Esteemed poet Claudia Rankine to visit campus

By Farah Bassyouni Apr 1, 2022

Students have been abuzz ahead of poet Claudia Rankine’s arrival to campus, which will be happen Thursday, April 7.  Rankine will host a discussion at 4 p.m. in Hansen Student Center. The event will include a Q&A session with the poet.Rankine’s discussion will be followed by a reading of recent work at Normal Theater in Uptown Normal at 7 p.m.

A reception at Medici will take place afterwards. The events are free and open to the public. 

Rankine is a New York Times best-selling author and is also the co-founder of the Racial Imaginary Institute (TRII). 

Her most famous works include Just Us: An American Conversation, Don’t Let Me Be Lonely and Citizen: An American Lyric. 

She also co-edited several anthologies including The Racial Imaginary: Writers on Race in the Life of the Mind. 

Among her numerous awards, Rankine is the recipient of the Bobbitt National Prize for Poetry and the Poets & Writers’ Jackson Poetry Prize. 

“I hope students are simultaneously challenged and empowered,” professor Michael Theune said. 

Rankine explores many theme across her works. Race and economics are discussed in poetry, prose and visual art. 

Rankine’s work includes visual art objects, news footage and direct quotes from other poets, writers and philosophers.

“I’m always amazed by how Rankine’s work melds the rhetorical and the Orphic,” Theune said. “It is potent alchemy.”

The “Orphic” gets its name from Orpheus, a mythical tale  about a poet who sang his way into the underworld. 

Orphic works are often aligned with myth or things that are out of the ordinary.

“I hope creative writers will find in Claudia Rankine one very strong model for how to be an author today,” Theune said.  

Professor of English Joanne Diaz introduced her students to Rankine’s Citizen: An American Lyric in her creative writing workshops. 

Diaz was also used Citizen in her “Crime and Punishment” class to provide her students with the opportunity to admire Rankine’s work in class. 

“I love how Rankine’s mind is like a tidal wave, drawing in all of the art objects and historical phenomena that interest and provoke her,” Diaz said. 

Diaz’s love for Rankine’s work is also evident in the classes she taught Citizen.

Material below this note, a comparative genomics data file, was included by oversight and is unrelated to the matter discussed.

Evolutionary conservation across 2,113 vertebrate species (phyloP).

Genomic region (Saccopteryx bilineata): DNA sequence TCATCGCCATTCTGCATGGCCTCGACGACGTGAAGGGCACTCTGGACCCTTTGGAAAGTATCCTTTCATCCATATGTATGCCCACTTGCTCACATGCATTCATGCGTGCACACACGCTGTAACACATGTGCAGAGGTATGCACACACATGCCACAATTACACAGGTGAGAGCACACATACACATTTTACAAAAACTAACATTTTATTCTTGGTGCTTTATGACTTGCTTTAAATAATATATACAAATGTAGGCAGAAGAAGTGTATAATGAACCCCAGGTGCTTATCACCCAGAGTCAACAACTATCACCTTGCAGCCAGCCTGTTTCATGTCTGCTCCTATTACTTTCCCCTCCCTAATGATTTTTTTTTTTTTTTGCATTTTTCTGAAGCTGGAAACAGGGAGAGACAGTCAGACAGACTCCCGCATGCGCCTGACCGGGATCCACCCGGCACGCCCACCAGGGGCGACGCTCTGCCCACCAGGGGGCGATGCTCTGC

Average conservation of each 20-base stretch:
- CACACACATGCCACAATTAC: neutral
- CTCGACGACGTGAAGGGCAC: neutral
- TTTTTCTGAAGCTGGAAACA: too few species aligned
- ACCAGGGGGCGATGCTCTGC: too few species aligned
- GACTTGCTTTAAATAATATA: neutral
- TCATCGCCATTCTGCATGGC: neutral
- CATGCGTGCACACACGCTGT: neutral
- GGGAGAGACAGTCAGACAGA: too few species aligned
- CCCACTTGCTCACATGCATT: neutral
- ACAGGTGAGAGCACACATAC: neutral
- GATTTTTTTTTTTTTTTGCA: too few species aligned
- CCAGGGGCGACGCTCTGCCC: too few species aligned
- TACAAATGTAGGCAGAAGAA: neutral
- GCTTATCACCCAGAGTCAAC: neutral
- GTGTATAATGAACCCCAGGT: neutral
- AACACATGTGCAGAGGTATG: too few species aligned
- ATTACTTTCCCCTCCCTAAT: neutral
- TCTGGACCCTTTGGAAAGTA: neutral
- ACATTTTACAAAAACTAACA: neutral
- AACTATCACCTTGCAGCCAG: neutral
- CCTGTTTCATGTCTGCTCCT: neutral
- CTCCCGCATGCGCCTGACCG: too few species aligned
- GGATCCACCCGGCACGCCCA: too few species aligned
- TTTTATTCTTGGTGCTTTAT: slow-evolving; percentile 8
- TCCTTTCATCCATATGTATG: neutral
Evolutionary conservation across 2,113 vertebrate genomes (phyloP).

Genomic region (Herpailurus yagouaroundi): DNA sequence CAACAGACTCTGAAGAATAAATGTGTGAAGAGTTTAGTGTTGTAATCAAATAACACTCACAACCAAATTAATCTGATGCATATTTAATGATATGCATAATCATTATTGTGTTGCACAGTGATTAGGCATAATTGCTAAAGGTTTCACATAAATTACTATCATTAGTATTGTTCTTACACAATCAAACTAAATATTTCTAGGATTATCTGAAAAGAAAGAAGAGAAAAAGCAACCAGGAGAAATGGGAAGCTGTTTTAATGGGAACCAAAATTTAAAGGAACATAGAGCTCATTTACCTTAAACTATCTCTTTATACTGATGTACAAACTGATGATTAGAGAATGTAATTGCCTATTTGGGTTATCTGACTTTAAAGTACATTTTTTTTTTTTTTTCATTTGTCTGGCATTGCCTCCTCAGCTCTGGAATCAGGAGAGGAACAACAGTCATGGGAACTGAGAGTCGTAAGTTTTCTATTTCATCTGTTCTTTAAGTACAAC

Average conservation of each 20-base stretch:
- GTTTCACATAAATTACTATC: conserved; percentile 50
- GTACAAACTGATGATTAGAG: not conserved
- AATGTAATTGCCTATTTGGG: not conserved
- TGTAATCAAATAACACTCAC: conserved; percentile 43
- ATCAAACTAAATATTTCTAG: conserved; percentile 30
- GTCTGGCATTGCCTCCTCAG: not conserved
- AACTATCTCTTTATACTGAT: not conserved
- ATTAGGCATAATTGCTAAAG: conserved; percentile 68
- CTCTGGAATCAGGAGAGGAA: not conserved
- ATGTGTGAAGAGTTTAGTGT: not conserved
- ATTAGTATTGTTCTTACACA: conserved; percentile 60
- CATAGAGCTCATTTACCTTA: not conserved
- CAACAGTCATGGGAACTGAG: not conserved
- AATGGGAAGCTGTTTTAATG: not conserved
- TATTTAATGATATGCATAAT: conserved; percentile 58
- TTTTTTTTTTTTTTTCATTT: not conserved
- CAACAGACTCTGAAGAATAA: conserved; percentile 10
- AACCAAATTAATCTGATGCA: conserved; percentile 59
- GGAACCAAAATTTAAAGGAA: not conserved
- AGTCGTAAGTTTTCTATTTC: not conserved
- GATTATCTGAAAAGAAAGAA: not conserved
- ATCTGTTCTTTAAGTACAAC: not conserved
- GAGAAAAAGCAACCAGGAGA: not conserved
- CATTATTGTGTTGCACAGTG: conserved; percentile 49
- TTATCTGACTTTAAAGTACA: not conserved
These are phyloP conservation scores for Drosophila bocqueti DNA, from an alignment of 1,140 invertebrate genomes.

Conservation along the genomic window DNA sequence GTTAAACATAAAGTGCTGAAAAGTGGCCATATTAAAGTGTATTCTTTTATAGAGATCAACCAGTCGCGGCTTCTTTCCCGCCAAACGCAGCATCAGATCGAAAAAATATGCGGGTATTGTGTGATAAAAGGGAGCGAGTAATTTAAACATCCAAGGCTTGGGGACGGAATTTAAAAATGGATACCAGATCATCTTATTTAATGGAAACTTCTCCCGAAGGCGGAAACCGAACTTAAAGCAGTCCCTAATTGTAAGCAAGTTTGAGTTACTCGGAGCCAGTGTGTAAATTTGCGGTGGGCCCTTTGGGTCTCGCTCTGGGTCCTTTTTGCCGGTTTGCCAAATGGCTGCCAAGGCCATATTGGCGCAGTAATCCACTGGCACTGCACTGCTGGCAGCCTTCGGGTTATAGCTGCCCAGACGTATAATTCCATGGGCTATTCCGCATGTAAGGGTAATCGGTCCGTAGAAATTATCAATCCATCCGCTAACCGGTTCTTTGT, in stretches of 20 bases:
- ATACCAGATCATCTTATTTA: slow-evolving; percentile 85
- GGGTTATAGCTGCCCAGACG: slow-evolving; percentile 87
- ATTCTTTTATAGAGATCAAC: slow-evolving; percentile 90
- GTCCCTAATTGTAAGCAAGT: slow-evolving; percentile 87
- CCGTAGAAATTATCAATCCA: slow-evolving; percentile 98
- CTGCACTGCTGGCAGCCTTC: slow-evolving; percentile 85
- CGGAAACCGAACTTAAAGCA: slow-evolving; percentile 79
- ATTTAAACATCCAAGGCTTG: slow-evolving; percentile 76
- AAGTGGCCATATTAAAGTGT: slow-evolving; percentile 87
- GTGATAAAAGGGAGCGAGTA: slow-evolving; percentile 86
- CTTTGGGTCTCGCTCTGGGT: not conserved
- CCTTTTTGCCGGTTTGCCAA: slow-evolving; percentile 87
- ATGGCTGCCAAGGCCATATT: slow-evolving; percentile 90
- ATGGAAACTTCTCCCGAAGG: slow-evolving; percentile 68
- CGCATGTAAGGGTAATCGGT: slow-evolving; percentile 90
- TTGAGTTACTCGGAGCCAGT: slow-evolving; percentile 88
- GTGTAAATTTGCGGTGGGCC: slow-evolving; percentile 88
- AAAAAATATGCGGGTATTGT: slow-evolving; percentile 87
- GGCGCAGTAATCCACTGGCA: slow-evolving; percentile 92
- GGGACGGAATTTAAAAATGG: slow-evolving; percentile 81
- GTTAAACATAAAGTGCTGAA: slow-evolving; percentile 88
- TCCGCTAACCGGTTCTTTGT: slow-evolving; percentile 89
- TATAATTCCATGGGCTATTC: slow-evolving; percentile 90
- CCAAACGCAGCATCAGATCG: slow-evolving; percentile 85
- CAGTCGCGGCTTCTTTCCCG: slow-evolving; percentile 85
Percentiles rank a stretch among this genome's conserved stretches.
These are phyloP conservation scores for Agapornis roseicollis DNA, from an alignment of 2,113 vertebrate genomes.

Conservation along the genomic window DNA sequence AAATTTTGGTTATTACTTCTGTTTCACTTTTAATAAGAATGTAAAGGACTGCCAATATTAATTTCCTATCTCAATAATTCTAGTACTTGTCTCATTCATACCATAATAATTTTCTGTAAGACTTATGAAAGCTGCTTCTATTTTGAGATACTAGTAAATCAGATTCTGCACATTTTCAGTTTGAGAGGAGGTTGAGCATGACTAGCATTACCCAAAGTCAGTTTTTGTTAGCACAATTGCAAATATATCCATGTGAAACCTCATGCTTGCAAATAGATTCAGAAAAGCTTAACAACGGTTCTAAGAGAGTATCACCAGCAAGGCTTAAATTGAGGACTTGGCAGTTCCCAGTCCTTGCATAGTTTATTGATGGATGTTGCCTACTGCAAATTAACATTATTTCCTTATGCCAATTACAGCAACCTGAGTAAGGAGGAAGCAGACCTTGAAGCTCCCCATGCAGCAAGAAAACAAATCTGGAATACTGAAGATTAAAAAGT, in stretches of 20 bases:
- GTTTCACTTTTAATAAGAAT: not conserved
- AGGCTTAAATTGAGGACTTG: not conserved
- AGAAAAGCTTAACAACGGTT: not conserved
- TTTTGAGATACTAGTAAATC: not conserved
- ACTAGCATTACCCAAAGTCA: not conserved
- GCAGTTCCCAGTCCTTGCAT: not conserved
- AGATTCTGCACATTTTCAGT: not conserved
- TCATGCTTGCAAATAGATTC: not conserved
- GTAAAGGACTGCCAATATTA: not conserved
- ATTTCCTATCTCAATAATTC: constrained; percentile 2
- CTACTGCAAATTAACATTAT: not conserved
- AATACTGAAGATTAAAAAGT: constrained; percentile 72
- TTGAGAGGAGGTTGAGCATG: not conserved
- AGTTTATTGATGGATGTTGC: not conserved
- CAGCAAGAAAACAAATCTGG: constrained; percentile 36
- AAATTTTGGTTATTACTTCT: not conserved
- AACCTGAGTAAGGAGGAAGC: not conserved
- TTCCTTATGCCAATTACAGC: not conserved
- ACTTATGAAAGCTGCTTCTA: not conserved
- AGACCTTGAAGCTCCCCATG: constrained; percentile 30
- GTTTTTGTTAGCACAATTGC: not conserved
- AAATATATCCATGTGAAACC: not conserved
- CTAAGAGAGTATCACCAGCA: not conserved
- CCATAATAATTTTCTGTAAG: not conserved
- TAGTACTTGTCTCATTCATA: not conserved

“I’ve marveled at how much [Citizen] teaches my students about voice, and how to sustain the intensity of one’s voice across an entire project,” Diaz said. 

Diaz also said that her students were moved by the ways Citizen exposes microaggressions and biases in our culture. 

“Many of the poems in Citizen speak to a “you,” which immediately involves and implicates the reader in the intense drama of each situation,” Diaz said. 

Some students prepared for Rankine’s time on campus by attending a reading group sponsored by IWU’s English department. 

One of Diaz’s students Jessica Buttell loves Rankine’s work because of how how she draws attention to social injustices. 

Buttell was Diaz’s student in one of her creative writing workshops, “Poetics of Engagement” as well as English Major Emile Ottinger. 

“[Rankine’s] work taught me about dissociation, as a state of devastation where the brain begs its person not to be real at a time like this, when facing institutional cycles of trauma, ” Ottinger said. 

Rankine’s work is widely believed to have made a difference in the field of humanities for years to come. 

“In recent years, humanities have been under attack for not being worthwhile or productive,” political science major Rachel Williams said. 

“Yet, work as inspiring and motivating as Rankine’s is the most worthwhile and productive,” Williams said. 

Both Williams and Ottinger are  part of the editorial team of IWU’s literary journal Tributaries who co-sponsored the event. 

Rankine’s visit is presented by the William Morgan Distinguished Poet Series. 

llinois State University Emeritus Professor William Morgan also co-sponsored the visit, as well as several departments and groups at both IWU and ISU. 

IWU introduced the slogan “Do well, do good” recently as  motivation for involvement on campus.  Williams also believes that the slogan can be applied to Rankine. 

“[Rankine’s] voice sheds light on the truth of America and motivates others to become changemakers,” Williams said. “Claudia Rankine is the epitome of do well, do good,” Williams said. 

“As a writer and future teacher of social justice, Rankine inspires me to use my own voice to shed light on issues in our world today.” Buttell said.


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